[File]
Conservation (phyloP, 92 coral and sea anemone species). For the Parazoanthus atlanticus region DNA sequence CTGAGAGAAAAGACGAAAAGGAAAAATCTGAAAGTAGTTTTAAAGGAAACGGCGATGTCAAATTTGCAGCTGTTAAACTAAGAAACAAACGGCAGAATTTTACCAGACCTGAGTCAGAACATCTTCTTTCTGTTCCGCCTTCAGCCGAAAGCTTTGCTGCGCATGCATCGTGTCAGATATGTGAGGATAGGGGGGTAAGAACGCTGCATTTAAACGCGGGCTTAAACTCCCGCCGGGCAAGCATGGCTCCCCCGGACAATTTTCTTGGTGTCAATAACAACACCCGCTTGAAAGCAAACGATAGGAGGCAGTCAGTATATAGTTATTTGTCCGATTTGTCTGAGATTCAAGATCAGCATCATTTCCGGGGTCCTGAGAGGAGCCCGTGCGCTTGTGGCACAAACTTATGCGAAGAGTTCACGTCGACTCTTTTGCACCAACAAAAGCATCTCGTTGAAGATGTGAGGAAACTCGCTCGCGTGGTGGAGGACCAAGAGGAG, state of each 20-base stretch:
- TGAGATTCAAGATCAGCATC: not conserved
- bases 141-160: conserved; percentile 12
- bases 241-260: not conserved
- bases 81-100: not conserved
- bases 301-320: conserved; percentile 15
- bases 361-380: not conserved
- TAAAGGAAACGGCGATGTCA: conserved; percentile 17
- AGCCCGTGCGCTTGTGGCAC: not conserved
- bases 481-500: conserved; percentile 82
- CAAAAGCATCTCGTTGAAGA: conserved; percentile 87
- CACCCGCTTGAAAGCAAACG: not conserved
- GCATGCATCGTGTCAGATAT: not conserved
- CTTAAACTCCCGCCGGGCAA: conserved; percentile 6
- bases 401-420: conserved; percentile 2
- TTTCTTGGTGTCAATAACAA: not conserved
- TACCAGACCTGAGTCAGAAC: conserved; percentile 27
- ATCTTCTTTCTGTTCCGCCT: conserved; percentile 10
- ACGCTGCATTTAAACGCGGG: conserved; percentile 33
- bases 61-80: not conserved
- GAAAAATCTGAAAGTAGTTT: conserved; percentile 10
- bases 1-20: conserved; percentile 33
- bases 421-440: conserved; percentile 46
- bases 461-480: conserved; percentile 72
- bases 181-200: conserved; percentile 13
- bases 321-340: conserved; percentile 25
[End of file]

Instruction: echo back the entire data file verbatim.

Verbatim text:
Conservation (phyloP, 92 coral and sea anemone species). For the Parazoanthus atlanticus region DNA sequence CTGAGAGAAAAGACGAAAAGGAAAAATCTGAAAGTAGTTTTAAAGGAAACGGCGATGTCAAATTTGCAGCTGTTAAACTAAGAAACAAACGGCAGAATTTTACCAGACCTGAGTCAGAACATCTTCTTTCTGTTCCGCCTTCAGCCGAAAGCTTTGCTGCGCATGCATCGTGTCAGATATGTGAGGATAGGGGGGTAAGAACGCTGCATTTAAACGCGGGCTTAAACTCCCGCCGGGCAAGCATGGCTCCCCCGGACAATTTTCTTGGTGTCAATAACAACACCCGCTTGAAAGCAAACGATAGGAGGCAGTCAGTATATAGTTATTTGTCCGATTTGTCTGAGATTCAAGATCAGCATCATTTCCGGGGTCCTGAGAGGAGCCCGTGCGCTTGTGGCACAAACTTATGCGAAGAGTTCACGTCGACTCTTTTGCACCAACAAAAGCATCTCGTTGAAGATGTGAGGAAACTCGCTCGCGTGGTGGAGGACCAAGAGGAG, state of each 20-base stretch:
- TGAGATTCAAGATCAGCATC: not conserved
- bases 141-160: conserved; percentile 12
- bases 241-260: not conserved
- bases 81-100: not conserved
- bases 301-320: conserved; percentile 15
- bases 361-380: not conserved
- TAAAGGAAACGGCGATGTCA: conserved; percentile 17
- AGCCCGTGCGCTTGTGGCAC: not conserved
- bases 481-500: conserved; percentile 82
- CAAAAGCATCTCGTTGAAGA: conserved; percentile 87
- CACCCGCTTGAAAGCAAACG: not conserved
- GCATGCATCGTGTCAGATAT: not conserved
- CTTAAACTCCCGCCGGGCAA: conserved; percentile 6
- bases 401-420: conserved; percentile 2
- TTTCTTGGTGTCAATAACAA: not conserved
- TACCAGACCTGAGTCAGAAC: conserved; percentile 27
- ATCTTCTTTCTGTTCCGCCT: conserved; percentile 10
- ACGCTGCATTTAAACGCGGG: conserved; percentile 33
- bases 61-80: not conserved
- GAAAAATCTGAAAGTAGTTT: conserved; percentile 10
- bases 1-20: conserved; percentile 33
- bases 421-440: conserved; percentile 46
- bases 461-480: conserved; percentile 72
- bases 181-200: conserved; percentile 13
- bases 321-340: conserved; percentile 25